40. Eddie Sheehy
    A move is a move Bertram. At least the language didn't change for you. Here in the US the language changes every 100 miles...
  41. Bernd Bannach
    Bernd Bannach
    Bertram, small world that's it. I moved for the same reason northward spent a couple of years in Oldenburg and then to Winsen near Hamburg.
    Eddie, this is a small country compared to USA or Canada, thank God we share thesame language.
  42. Ryan Zerby
    Ryan Zerby
    "GAB G2B c2A BGE" is picked DUD D-D D-D DUD by many of you, yes? Just making sure I understand the dud system of jig picking
  43. Martin Jonas
    Martin Jonas
    Correct, Ryan. Or at least that's what I (try to) do.

  44. Manfred Hacker
    Manfred Hacker
    Eddie, you are ALWAYS right when it comes to mandolins and IT tunes.
    BUT in Germany there are more 'accent/dialect zones' in a region spanning 250 km than there are in the US from 'shining sea to shining sea'.

    Nevertheless, I am sure I would be able to communicate with Bertram and Bernd.
    I wish you guys were a bit closer to my latitudes.

    Many nice efforts above.
    I just clocked Marcelyn and couldn't believe how fast she plays, because it sounds so relaxed. So I'll have to go back to the grindstone and practice some more before I post. DUD DUD DUD ...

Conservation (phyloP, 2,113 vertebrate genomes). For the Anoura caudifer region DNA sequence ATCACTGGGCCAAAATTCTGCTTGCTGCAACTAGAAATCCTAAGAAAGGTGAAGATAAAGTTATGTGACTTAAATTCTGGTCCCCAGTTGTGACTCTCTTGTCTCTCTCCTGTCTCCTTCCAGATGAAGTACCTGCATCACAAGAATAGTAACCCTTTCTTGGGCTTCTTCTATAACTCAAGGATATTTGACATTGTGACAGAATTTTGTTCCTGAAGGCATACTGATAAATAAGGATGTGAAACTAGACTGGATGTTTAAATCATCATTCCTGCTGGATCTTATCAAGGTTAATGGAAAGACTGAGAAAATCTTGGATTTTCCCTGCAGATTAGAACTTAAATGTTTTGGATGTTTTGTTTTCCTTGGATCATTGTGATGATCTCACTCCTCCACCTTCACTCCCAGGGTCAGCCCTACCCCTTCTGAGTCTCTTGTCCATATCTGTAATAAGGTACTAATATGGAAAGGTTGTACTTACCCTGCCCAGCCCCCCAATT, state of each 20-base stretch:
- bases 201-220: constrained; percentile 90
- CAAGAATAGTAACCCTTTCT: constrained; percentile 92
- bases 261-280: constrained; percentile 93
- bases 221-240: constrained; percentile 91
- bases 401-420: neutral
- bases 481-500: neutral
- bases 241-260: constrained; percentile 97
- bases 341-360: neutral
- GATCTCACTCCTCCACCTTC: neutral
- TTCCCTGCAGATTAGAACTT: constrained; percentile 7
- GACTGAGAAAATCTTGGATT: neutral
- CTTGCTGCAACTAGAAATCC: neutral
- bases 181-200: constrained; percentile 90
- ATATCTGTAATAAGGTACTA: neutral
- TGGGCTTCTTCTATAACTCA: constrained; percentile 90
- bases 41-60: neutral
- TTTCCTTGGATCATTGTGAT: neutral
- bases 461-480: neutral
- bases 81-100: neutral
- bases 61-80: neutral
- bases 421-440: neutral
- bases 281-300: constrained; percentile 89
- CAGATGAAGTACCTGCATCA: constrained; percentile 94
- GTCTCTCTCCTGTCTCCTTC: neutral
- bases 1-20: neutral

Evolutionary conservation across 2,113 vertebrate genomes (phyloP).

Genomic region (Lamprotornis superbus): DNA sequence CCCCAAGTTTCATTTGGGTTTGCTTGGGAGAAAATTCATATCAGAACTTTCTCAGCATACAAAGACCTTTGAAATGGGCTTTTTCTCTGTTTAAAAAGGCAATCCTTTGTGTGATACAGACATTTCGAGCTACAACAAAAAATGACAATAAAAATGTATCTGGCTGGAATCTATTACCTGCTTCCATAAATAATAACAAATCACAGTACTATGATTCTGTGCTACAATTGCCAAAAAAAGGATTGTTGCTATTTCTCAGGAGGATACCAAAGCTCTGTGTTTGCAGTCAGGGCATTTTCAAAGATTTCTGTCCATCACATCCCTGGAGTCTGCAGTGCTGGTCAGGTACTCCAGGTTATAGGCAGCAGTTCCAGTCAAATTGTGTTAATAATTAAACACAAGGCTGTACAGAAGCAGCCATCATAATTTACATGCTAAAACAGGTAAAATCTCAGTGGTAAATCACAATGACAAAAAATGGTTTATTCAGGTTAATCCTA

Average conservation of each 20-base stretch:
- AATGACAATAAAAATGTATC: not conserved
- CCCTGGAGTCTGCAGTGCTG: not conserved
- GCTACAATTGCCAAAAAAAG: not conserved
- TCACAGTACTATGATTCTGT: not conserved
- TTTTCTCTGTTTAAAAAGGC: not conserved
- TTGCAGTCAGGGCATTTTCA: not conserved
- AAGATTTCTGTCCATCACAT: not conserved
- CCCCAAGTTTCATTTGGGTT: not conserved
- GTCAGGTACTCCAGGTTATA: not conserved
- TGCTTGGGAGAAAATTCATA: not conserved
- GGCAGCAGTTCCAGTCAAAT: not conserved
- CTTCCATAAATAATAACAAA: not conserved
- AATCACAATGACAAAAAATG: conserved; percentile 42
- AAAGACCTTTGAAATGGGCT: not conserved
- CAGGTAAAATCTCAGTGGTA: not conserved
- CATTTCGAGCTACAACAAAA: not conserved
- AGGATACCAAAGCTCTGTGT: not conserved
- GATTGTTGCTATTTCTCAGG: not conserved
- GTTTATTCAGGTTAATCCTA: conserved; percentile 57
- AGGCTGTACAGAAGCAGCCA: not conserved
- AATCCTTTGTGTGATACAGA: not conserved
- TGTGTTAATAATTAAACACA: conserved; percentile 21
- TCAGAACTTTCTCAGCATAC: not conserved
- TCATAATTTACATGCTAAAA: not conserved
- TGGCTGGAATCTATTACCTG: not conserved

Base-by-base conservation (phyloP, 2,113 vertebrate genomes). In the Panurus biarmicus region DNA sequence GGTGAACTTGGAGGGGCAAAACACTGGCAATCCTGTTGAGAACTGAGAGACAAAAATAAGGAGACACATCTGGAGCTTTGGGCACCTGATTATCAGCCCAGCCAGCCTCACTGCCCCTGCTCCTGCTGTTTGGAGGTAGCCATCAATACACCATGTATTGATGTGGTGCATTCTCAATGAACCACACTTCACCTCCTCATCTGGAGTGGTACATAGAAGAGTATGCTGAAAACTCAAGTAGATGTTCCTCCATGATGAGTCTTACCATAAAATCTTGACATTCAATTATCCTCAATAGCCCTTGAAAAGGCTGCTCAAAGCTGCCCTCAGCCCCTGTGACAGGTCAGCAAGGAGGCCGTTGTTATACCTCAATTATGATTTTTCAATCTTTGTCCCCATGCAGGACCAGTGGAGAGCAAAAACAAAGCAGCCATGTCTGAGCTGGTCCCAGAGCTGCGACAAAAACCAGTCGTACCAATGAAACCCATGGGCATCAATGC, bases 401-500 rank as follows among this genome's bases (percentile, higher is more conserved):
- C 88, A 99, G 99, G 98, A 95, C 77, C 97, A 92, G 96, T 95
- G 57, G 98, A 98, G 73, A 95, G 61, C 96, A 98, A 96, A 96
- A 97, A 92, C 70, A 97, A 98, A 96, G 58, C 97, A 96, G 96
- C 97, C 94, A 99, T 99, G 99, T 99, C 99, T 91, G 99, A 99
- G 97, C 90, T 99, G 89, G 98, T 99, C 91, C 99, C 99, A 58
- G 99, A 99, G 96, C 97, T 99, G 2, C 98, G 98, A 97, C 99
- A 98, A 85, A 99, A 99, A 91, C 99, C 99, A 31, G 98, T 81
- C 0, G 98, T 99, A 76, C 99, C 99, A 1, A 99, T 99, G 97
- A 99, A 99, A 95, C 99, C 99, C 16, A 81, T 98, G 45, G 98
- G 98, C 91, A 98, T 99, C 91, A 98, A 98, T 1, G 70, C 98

45. Tosh Marshall
    Tosh Marshall
    Here's my contribution to Tune #93. Played on the Paul Shippey Cherry.....

  46. Marcelyn
    Really nice, Tosh. Those Celtic tunes sound excellent on your Shipey mandolin. Also, I'm starting to think it would be possible to psychoanalyze your mood based on your signature closing chords.
  47. Eddie Sheehy
    Analyze This... played on my new Beard 21" scale Octave Mandolin tuned GGDDAAEE, couldn't resist banging a few chords at the end...

  48. Manfred Hacker
    Manfred Hacker
    No analyzing from my side.

    Great stuff, Tosh and Eddie
  49. Tosh Marshall
    Tosh Marshall
    Marcelyn, I see the men in white coats coming to the tune of Napoleon XIV's 'They're Coming To Take Me Away'............hahahaha.
    Thanks to you and Manfred for the kind comments. Eddie, Brilliant! I love that Beard, it's a beast!!!!
  50. Marcelyn
    Woah, Eddie, that was outstanding! As for your mood, it's pretty obvious you're still on cloud nine over the sound of your new Beard. That is one great instrument.

    And Tosh, since it'll be tricky to play mandolin in a straight jacket, I'll volunteer to take care of the Shipey while you're away.